Busses, bulldozers and rice paddies. The influence of cultural tourism on Balinese traditions and perceptions on authenticity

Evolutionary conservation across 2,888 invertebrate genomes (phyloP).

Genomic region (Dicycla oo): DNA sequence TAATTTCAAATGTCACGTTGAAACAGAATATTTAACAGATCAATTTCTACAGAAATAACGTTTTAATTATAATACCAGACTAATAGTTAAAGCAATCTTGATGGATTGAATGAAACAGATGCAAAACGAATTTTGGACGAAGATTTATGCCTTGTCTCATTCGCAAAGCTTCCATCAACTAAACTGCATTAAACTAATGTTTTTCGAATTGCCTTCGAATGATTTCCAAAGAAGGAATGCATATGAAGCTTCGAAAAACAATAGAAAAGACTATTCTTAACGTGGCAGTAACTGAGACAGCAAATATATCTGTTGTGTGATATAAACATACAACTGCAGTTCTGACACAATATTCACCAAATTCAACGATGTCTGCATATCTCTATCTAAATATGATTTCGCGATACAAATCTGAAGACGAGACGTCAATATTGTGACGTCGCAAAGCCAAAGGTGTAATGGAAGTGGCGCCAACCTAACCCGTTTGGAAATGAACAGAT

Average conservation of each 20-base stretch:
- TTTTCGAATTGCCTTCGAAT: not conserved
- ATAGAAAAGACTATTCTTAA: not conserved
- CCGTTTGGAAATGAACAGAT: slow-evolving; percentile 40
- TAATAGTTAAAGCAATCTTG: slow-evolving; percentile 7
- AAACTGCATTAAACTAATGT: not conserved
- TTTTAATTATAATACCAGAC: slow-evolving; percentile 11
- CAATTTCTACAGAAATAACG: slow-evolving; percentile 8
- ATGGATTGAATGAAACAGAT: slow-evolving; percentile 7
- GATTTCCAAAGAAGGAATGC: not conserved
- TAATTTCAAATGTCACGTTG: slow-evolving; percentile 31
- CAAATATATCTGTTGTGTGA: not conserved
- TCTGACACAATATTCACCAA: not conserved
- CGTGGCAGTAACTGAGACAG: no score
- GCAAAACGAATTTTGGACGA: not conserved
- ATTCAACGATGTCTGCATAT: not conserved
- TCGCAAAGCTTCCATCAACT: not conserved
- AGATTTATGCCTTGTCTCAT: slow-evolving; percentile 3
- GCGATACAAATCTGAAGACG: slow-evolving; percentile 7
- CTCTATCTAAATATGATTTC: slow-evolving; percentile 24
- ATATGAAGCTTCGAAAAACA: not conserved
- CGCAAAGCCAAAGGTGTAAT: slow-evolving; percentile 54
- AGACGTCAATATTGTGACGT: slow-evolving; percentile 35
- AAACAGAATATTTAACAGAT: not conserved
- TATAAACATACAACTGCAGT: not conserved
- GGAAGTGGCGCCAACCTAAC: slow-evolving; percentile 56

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This thesis is about cultural tourism, intercultural communication and perceptions on authenticity, based on fieldwork in Jukut Paku and Ubud in Bali, Indonesia. This thesis aims to contribute to the theoretical as well as the social debate within the anthropology of tourism, and covers cultural tourism through concepts like authenticity and intercultural communication. In the end it can be said that today’s everyday life in touristic Ubud and more traditional Jukut Paku is influences by cultural tourism, which has negative and positive influences on Balinese traditions and shapes perceptions of authenticity for Balinese people and cultural tourists. The cultural tourists’ quest for authenticity will not be completed, unless the cultural tourist has a Balinese friend or relative who brings the tourist to Balinese everyday life that takes place in the back regions. It might look sometimes that tourists get a glimpse or more of Bali’s every day ‘authentic’ life, but most of this is staged, especially within touristic Ubud. In a traditional village as Jukut Paku, more traditional life can be seen. But most of this traditional life stays behind the candi bentar, the split gate: the entrance to a family compound and temple. Besides, there are positive and negative influences on Balinese traditions and today’s everyday life.